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Irish trade with Britain plummets as Brexit impact drives down imports


There has been a shift in trade to Northern Irish ports such as Larne. Photo: Charles McQuillan/Getty Images

There has been a shift in trade to Northern Irish ports such as Larne. Photo: Charles McQuillan/Getty Images

There has been a shift in trade to Northern Irish ports such as Larne. Photo: Charles McQuillan/Getty Images

ALL-ISLAND trade patterns have shifted dramatically since Brexit , new research has confirmed.

While goods imports into Ireland from the UK as a whole have plummeted by 45pc, imports into Ireland from Northern Ireland have almost doubled (up 90pc) since January 1, the Economic and Social Research Institute (ESRI) said yesterday.

UK imports as a share of total Irish imports have fallen by almost a third since 2015, the year before the Brexit referendum, from 33pc to 12pc. Exports to the UK – excluding food and drink – have held up better, the ESRI found.

“It has become more expensive and more difficult for Ireland to import from Great Britain,” ESRI research professor Martina Lawless told a Seanad committee.

But trade with Northern Ireland is coming from a low level and is not able to offset the high losses coming from the rest of the UK, though the share of Northern Irish trade in total Irish imports almost trebled since 2015.

“Northern Ireland, as a relatively small economic unit, is not able to replace all of the trade that we were getting in from Great Britain, and some of that has been diverted actually further afield,” Prof Lawless said.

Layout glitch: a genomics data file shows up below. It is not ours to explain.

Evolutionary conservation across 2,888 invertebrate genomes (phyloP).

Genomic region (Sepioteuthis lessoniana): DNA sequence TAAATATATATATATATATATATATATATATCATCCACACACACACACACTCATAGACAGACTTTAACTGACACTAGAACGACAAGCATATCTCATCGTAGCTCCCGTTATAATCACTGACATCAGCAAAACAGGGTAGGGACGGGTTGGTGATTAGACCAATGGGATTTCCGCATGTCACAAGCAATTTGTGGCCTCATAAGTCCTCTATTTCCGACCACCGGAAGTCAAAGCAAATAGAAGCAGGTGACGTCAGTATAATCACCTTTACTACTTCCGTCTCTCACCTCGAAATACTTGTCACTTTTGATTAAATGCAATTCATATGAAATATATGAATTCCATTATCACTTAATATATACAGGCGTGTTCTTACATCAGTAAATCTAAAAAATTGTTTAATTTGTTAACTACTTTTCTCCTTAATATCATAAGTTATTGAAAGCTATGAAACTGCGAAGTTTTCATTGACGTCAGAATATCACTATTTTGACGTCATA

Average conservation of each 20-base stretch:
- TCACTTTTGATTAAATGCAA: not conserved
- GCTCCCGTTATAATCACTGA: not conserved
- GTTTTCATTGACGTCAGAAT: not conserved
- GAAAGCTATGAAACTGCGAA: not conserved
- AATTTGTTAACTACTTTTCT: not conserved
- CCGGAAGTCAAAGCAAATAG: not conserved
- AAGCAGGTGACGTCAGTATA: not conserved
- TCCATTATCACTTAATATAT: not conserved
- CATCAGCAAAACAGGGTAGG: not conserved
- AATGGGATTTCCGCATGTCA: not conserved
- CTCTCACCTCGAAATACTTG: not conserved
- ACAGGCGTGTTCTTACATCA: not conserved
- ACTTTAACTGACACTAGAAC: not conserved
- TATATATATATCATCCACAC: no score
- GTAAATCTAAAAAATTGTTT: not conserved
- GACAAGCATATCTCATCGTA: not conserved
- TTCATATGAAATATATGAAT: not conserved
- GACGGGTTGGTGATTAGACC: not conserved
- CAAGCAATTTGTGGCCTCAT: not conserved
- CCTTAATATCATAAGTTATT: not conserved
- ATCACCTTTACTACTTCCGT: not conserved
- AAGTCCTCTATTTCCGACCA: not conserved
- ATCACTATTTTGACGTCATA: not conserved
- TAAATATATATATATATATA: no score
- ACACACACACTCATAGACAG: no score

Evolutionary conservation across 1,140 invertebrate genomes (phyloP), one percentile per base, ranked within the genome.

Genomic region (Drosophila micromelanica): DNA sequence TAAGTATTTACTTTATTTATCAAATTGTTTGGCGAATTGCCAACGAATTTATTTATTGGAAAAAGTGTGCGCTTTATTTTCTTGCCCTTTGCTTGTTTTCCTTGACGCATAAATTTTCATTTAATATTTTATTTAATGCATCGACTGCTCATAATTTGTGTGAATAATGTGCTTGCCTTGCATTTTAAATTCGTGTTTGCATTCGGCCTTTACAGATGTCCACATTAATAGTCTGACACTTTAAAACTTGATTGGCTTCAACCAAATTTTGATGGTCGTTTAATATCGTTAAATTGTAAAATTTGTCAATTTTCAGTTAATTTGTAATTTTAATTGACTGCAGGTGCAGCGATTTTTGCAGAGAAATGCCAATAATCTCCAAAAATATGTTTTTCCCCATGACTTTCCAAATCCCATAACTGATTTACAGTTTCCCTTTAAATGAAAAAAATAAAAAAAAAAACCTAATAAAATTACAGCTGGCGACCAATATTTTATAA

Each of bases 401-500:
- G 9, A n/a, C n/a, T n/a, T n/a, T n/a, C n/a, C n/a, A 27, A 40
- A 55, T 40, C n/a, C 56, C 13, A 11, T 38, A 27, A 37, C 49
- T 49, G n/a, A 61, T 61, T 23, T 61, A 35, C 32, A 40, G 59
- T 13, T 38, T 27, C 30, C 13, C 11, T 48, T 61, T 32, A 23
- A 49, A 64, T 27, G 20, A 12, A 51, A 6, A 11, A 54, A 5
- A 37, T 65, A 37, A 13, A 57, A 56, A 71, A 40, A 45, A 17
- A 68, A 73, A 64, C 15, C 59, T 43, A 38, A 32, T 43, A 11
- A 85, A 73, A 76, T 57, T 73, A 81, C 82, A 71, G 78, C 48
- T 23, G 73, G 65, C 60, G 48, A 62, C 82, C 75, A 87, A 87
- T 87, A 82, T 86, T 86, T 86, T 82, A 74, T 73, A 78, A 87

The data confirms recent Dublin Port figures showing trailer and container trade with Great Britain is down 21pc since January, while direct trade with Europe is up 36pc.

EU import controls on food and animal products mean consignments have to be checked by customs officials and vets, although Dublin Port chief executive Eamonn O’Reilly said only three trailers per sailing are being stopped, with more than 90pc clearing customs quickly.

However, he also said the shift in trade to Northern Irish ports is likely to be permanent.

Grace periods on grocery imports from Great Britain to Northern Ireland are likely to be made permanent under an EU-UK compromise being worked out following the protracted ‘sausage wars’ this year.

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Irish exporters are likely to face extra hurdles from January as the UK introduces its full customs code following multiple delays.

Irish food and drinks exports have already been hit, the ESRI data showed, with food exports to Great Britain falling 25pc in the first half of this year, while beverage exports were down 40pc.

“There are still some risks to Irish firms that are reliant on the British market,” Prof Lawless said. “Those checks could increase the cost of trade on them further, so we may not have seen the full impacts on the export side.”

A fish fight between the UK and France still threatens to boil over, with retaliatory measures on hold until Thursday while officials on both sides work out a compromise.

The UK has still not ruled out triggering a clause in the 2019 Brexit deal that would allow it to suspend the Northern Ireland Protocol, which essentially keeps businesses north of the Border tied to EU single market rules.

Prof Lawless said that “would very much be a return to the sort of worst-case scenarios” seen before Brexit. “Economically, that would be in absolutely nobody’s interest,” she said.

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